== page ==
Photoresponses of crab megalopae in offshore and estuarine waters: Implications for transport
This study tested the hypothesis that fiddler crab (Uca spp.) and blue crab [Callinectes sapidus (Rathbun)] megalopae have separate behaviors in offshore and estuarine waters that are evoked by chemical cues. Past field studies indicate that blue crab megalopae are frequently in the neuston during the day offshore, while fiddler crab megalopae are at middle depths. Both species are rarely collected in the water column during the day in estuaries but are abundant during rising tides at night. Since photoresponses contribute to the day distributions of megalopae, we hypothesize that photobehavior changes dramatically between offshore and estuarine areas and used this as an assay for the effects of water-borne chemical cues. Photoresponses were tested in a light field that mimics the underwater angular light distribution and were quantified by measuring the proportion of megalopae swimming in the upper 1/3 of a water column. For blue crab megalopae collected offshore, swimming was significantly greater in offshore than in estuarine water and was suppressed in estuarine water at high light intensities. Thus, photoresponses contribute to depth maintenance near the surface during the day which is important for onshore transport by wind-generated surface currents. When megalopae were collected in an estuary, both species had greater swimming in offshore water than in estuarine water at all light intensities and in darkness. Thus, the absence of megalopae in the water column during the day in estuaries results from light suppression of swimming. Since the water only differed in chemical composition, the changes in photoresponses were induced by chemical cues. Tests with aged estuarine water indicated the chemical cues were relatively stable or initially present at high concentrations. These results support the hypothesis and suggest that megalopae have separate behaviors in coastal/shelf areas and in estuaries, which are induced by chemical cues in offshore and estuarine waters. © 1994.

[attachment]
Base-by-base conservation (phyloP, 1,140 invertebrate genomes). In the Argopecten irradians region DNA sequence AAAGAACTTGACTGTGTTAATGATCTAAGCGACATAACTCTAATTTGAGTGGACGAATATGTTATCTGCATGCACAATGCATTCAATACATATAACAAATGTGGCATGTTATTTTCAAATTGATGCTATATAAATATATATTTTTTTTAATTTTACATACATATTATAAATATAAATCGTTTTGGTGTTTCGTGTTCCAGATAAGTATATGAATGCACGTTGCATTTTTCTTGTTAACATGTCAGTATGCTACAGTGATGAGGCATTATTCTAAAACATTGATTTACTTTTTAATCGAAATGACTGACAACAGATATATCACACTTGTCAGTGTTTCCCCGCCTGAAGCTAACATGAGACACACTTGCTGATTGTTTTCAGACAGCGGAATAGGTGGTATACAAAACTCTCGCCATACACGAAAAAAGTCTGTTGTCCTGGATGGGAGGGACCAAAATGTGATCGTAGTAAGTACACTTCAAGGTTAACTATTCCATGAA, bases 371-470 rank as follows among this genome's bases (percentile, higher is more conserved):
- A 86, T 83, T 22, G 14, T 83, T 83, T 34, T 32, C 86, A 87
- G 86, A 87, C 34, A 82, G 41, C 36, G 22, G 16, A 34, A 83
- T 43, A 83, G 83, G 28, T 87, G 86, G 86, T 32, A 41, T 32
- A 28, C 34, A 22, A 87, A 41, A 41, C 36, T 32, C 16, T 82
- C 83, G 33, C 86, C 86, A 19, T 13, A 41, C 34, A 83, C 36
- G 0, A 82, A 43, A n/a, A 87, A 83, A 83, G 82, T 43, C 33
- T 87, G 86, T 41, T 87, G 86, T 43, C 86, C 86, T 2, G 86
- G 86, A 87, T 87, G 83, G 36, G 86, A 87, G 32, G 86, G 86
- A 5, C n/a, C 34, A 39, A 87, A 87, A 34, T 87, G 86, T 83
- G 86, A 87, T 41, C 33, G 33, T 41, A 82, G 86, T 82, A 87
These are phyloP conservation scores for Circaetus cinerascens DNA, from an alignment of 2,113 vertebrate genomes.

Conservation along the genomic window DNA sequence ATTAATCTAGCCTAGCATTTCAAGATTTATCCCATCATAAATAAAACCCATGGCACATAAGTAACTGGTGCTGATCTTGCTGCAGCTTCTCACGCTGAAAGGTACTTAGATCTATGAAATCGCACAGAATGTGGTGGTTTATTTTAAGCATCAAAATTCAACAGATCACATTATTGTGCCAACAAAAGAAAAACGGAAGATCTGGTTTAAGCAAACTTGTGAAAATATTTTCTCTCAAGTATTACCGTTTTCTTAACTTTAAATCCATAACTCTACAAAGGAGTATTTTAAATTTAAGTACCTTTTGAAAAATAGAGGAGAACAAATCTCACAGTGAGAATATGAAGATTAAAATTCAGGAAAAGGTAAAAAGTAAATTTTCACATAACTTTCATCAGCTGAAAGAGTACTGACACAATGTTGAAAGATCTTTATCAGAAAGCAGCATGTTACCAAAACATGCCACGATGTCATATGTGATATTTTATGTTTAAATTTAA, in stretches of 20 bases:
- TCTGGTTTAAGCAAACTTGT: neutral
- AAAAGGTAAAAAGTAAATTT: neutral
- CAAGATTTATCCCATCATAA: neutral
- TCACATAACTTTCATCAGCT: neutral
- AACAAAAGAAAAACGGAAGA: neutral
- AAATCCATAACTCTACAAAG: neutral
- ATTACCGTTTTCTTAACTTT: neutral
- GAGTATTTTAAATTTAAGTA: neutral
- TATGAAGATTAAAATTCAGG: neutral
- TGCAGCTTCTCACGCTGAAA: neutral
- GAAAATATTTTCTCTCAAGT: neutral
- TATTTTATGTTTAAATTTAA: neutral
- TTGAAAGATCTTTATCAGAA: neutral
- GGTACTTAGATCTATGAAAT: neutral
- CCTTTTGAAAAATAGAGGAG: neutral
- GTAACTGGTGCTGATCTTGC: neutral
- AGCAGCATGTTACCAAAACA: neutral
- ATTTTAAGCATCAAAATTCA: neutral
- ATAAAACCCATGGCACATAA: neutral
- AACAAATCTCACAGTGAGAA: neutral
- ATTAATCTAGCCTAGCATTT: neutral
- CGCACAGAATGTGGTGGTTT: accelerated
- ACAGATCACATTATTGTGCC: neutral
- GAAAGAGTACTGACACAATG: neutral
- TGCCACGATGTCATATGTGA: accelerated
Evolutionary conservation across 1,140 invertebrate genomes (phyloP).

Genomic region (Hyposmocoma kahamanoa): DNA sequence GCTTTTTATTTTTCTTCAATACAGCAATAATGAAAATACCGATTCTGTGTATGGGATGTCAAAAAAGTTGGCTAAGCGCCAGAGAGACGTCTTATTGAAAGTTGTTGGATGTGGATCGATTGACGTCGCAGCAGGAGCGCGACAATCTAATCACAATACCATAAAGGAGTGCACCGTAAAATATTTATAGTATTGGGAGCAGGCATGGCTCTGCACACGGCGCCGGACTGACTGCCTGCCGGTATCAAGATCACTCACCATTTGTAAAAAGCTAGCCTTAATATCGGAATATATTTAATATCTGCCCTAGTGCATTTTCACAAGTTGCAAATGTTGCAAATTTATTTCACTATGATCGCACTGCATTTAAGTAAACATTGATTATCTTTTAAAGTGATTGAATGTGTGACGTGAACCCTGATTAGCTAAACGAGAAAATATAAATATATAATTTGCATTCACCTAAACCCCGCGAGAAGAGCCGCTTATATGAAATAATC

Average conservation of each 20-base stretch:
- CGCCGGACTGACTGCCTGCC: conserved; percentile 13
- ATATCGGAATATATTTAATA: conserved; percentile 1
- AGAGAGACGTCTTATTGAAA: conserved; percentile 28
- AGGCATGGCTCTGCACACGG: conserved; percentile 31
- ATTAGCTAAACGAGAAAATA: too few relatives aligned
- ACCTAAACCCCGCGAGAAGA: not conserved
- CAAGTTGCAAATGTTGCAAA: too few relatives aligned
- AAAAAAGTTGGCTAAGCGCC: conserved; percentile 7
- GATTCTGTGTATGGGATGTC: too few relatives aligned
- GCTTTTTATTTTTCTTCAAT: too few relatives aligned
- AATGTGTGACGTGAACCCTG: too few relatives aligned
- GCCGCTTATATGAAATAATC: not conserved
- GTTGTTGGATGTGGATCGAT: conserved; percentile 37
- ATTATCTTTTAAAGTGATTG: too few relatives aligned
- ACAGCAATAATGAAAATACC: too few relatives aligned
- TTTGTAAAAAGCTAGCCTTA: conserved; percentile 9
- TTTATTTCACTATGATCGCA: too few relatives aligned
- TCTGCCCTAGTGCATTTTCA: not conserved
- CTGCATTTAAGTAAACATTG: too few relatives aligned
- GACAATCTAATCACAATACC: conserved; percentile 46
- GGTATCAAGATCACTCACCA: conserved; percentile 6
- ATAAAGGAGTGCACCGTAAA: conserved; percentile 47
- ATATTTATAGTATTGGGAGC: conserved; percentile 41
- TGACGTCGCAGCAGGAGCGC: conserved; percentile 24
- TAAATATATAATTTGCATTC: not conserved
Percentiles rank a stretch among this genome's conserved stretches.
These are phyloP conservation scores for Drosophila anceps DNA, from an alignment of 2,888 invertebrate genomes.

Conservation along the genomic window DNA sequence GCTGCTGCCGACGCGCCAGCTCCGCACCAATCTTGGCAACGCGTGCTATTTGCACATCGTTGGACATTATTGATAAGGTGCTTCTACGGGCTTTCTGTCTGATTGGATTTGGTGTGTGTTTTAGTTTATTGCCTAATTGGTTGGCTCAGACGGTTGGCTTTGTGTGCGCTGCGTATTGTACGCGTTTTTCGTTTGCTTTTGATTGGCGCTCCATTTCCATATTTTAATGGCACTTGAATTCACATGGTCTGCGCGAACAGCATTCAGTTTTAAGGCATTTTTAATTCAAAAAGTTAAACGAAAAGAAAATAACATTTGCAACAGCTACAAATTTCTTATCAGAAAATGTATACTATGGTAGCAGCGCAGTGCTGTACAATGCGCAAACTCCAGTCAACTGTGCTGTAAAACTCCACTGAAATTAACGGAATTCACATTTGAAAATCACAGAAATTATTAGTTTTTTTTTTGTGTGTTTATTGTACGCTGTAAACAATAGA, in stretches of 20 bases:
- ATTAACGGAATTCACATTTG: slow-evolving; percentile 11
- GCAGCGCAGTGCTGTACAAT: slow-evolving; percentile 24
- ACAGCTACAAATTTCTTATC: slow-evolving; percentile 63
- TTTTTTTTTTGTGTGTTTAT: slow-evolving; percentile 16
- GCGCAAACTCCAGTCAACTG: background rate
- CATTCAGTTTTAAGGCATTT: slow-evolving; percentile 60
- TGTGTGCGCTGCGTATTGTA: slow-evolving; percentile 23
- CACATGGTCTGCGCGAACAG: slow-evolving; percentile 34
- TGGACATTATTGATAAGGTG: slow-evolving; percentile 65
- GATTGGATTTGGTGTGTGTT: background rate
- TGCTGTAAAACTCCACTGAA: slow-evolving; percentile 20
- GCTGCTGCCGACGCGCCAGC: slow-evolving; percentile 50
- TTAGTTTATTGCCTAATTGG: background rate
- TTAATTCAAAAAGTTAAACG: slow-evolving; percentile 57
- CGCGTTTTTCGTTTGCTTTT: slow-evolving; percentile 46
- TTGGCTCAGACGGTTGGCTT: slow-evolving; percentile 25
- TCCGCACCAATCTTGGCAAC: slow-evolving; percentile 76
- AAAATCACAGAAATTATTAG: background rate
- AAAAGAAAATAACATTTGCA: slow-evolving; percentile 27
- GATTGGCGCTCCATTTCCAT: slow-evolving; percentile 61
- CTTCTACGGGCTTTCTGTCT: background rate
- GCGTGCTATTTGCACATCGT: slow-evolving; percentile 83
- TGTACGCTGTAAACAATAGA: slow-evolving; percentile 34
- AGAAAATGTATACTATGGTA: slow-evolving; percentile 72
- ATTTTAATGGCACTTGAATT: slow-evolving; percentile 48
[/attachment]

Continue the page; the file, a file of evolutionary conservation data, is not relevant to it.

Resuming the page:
Forward, RB; Rittschof, D
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